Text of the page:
Most of the data sets from this group are accurate, but not precise. These data are not always of low quality. Therefore, a variation of the Real Precision Method should be made in order to select low quality data from this group of data sets and exclude them from further data processing.

Rounding to even decimal values

Most of the non-precision comes from a random error in reading out by 0.1. This is the main error featured with the data sets of tolerable precision class with RPI values around 0.20. In order to clear this effect out of the data sets, the readings are "rounded" to even decimal values. Actually, it would be sufficient to re-distribute decimal values so that number of every single odd value split in two equal numbers and add these numbers to two neighbouring even values.
Thus prepared data sets should be re-processed with the correspondent modification of the Real Precision Method. Since number of even decimal values greatly prevails, it is assumed that every even decimal value is presented in equal number of cases. Therefore, the following adjustments of the basic equation are made.
Expected number of cases with every even decimal value is one fifth of the total number of cases in the data set. Differences between the expected and the real number of cases with single even decimal value are marked as deven. Defined measurement precision is 0.2. Replacing these changed values in the basic equation makes another, RPI2 equation:

Thus, minimum RPI2 value for "ideal best" case that presumes equal number of cases with even decimal values in the data set is 0.2, while maximum RPI2 value remains 1.0. The RPI2 index still might represent the tolerance of data processing results the same way as the basic equation.
Relative precision, as percentage of the precision cases within the total number of cases, is a part of the RPI2 equation. Also, calculation of the relative precision is possible using the RPI2 value:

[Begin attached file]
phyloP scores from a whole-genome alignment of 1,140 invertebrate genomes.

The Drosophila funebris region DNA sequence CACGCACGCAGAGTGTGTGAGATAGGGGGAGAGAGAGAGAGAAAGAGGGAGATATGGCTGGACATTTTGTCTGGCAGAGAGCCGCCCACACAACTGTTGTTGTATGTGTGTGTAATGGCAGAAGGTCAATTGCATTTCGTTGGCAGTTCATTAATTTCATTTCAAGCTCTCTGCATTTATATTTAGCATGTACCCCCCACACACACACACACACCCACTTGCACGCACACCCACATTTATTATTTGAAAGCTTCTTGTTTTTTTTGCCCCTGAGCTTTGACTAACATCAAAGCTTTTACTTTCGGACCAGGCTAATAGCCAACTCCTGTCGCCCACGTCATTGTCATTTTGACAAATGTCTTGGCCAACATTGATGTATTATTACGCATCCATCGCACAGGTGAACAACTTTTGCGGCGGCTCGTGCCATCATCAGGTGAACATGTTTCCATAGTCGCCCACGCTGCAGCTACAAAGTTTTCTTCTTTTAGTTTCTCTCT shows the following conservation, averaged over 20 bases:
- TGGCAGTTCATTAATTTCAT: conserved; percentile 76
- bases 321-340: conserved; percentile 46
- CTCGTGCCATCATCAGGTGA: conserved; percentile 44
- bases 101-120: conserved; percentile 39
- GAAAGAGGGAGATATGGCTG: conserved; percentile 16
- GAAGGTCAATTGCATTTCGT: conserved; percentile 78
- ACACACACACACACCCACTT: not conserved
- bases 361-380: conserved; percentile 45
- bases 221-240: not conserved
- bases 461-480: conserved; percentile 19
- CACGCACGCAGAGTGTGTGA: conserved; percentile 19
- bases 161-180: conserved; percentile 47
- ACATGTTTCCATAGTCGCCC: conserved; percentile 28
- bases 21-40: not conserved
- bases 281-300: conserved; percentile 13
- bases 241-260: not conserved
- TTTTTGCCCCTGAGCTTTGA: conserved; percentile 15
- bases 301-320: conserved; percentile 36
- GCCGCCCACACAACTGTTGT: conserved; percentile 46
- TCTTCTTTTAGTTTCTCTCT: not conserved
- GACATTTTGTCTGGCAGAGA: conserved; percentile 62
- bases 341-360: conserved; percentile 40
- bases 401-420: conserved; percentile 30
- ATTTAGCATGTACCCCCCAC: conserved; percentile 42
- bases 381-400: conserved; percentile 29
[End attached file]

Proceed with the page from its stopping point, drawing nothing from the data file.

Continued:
This variation of the Real Precision Method does not consider random errors of reading values by 0.1. Since such error is frequent in tolerable precision data class, data sets are treated as accurate, but less precise.
Thus, classifying data by classes of precision should be made in accordance with relative precision the same way as with basic method. Bearing this in mind, the correspondent data classes by RPI2 values are:

1. High data quality has RPI2 values between 0.20 and 0.25 (relative precision between 80% and 100%)
2. Tolerable data quality has RPI2 values between 0.25 and 0.33 (relative precision between 67% and 80%).
3. Intolerable data quality has RPI2 values greater than 0.33 (relative precision below 67%).
This modification of the method considers the precision of data without effects of rounding to even decimal values. However, it is recommended to keep the basic method whenever this modification is applied. Such information might indicate inaccurate data sets more clearly than by using either basic method or its any variation.